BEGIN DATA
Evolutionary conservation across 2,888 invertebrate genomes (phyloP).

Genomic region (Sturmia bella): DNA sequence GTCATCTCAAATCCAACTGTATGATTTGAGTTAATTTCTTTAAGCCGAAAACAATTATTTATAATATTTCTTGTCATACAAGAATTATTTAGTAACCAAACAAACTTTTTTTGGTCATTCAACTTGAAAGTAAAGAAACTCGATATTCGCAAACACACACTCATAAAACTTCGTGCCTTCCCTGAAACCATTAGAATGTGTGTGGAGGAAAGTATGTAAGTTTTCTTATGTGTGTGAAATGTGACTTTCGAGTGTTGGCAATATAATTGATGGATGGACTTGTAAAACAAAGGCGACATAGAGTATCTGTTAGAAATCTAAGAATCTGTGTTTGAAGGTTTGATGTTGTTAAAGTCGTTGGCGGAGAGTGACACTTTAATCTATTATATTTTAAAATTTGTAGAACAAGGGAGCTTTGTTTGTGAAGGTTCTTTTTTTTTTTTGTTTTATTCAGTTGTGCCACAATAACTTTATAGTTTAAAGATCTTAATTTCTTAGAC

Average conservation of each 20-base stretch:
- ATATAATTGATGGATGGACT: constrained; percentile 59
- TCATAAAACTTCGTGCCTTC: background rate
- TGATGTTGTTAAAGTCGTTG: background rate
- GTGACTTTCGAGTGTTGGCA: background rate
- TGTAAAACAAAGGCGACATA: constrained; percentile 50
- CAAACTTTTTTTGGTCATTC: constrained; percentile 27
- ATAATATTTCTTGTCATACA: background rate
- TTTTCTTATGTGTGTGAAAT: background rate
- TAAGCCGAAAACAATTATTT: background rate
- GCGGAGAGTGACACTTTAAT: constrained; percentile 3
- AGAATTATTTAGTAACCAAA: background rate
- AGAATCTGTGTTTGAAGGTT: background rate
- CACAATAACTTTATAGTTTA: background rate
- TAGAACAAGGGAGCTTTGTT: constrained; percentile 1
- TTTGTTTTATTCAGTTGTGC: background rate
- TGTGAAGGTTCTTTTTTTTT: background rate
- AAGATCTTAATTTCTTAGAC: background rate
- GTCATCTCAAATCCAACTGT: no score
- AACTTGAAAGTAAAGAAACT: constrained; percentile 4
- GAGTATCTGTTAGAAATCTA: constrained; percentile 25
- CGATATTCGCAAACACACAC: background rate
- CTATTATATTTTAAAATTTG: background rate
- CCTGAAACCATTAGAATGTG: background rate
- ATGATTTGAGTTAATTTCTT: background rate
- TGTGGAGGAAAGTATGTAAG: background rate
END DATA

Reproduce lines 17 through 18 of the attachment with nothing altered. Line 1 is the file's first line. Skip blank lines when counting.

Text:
- TAGAACAAGGGAGCTTTGTT: constrained; percentile 1
- TTTGTTTTATTCAGTTGTGC: background rate